3. Once your dog has mastered a few commands, you can begin to practice "Nothing In Life Is Free."
    Before you give your dog anything (food, a treat, a walk, etc.) he must first perform one of the commands he has learned. For example:


    • In order for you to put your dog's leash on to go for a walk, he must sit until you've put the leash on.
    • When you feed your dog, he must sit and stay until you've put the bowl on the floor.
    • Play a game of fetch after work and make your dog sit and "shake hands" each time you throw the toy.
    • Rub your dog's belly while watching TV, but make him lie down and roll over before being petted.



    4. Once you've given the command, don't give your dog what he wants until he does what you want. If he refuses to perform
    the command, don't give in. Be patient and remember that eventually he will have to obey your command to get what he wants.

    5. Make sure your dog knows the command well and understands what you want before you begin practicing "Nothing in Life is Free."

    The benefits of this technique

    Requiring your dog to work for everything he wants is a safe, positive, non-confrontational way to establish your leadership position.
    Even if your dog never displays aggressive behavior such as growling, snarling, or snapping, he can still manipulate you. He may be affectionate to the point of being "pushy," such as nudging your hand to be petted or "worming" his way onto the furniture to be close to you. This technique gently reminds the dog that he must abide by your rules.
    Fearful dogs may become more confident by obeying commands. As they succeed in learning more tricks, their continued success will increase confidence and ultimately lead them to feeling more comfortable and less stressed.

    Why this technique works

    Dogs want good stuff. If the only way to get it is to do what you ask, they'll do it.
    Good leadership encourages good behavior by providing the guidance and boundaries dogs need.
    Practicing "Nothing in Life is Free" gently and effectively communicates to your dog that you are the leader because you control all the resources.
    ----------------------------------------------------------------
    There is a part of your heart not alive until a bulldog has entered your lif
    e.

    Nitschke (2004-2011) and Banks (2005-2014) -- My angels
    Thank you for all the love, fun and teachings




  6. #6
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    Default Re: Aggressive turns and biting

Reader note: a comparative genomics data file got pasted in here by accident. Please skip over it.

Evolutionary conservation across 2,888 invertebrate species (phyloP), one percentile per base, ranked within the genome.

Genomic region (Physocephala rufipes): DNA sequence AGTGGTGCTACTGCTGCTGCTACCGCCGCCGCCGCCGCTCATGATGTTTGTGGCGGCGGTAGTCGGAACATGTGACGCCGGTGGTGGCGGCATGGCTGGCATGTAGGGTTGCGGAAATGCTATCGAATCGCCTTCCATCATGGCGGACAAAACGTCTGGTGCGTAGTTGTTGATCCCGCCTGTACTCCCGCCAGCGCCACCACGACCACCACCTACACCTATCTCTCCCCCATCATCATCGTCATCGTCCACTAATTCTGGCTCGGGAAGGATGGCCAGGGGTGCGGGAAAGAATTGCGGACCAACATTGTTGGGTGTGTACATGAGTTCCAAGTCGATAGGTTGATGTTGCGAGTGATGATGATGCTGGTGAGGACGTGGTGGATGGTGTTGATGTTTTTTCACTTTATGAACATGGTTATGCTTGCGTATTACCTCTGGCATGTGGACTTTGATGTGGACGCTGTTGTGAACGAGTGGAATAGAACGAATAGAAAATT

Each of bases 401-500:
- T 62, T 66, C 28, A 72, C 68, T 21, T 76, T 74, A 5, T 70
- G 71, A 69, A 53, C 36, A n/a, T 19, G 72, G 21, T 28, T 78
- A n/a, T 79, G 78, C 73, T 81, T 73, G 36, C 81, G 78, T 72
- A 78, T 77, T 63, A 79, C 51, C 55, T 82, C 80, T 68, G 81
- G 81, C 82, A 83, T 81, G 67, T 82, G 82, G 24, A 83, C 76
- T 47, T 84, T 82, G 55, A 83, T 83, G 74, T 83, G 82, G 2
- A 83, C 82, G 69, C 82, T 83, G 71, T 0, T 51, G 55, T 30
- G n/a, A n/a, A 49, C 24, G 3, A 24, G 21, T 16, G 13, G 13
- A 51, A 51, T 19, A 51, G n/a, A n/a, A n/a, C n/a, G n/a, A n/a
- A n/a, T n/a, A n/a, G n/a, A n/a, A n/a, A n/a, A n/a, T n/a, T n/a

I'm curious if it could be a fear stage? My lab at 6 months suddenly became afraid to leave our house for a walk even though she too loved people and being out.. I was told dogs go through several fear stages through their development, the first is normally around 6 months of age. I was told to continue her walks and keep a calm demeanor and let her have the time she needed, as well as set her up for success and avoid frightening things. Loud noises and too much stimulus. In my case she got over it in a months time. Maybe look up fear stages in dogs. And as for the temper tantrum going back inside, it sounds fairly normal for her age. Like 2 BullyMama said "NILF" works wonders for those situations. Good luck!

  7. #7
    Bulldog Walker Starkie's Avatar
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    Default Re: Aggressive turns and biting

    Quote Originally Posted by Laura D View Post
    Dear bulldog lovers.
    she'll run at me, bite my legs/shoes/ankles, basically anything on me that she can reach
    Please help!
    Walley-Bubba went through a phase of doing this when he was also 6 months old.
    He thought he was playing.
    He soon grew out of it and I don't think his hearing was too badly damaged

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    Default Re: Aggressive turns and biting

    Jewel would do the ankle biting after she did her business. We were advised to use a squirt bottle with water. When she went after our feet/ankle we squirted the water on her back (not face). It seemed to work pretty good becasue when she saw the bottle she would stop her thinking about biting us. But she has had relapses.

  9. #9
    Bulldog Vet in Training karenben's Avatar
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    Default Re: Aggressive turns and biting

    Biting needs to be corrected immediately a very very firm no whilst sprayed with water in the face works well usually !,if you have a friend who walks their dog then try asking them to call for you and try walking the dogs together from your front door that usually works also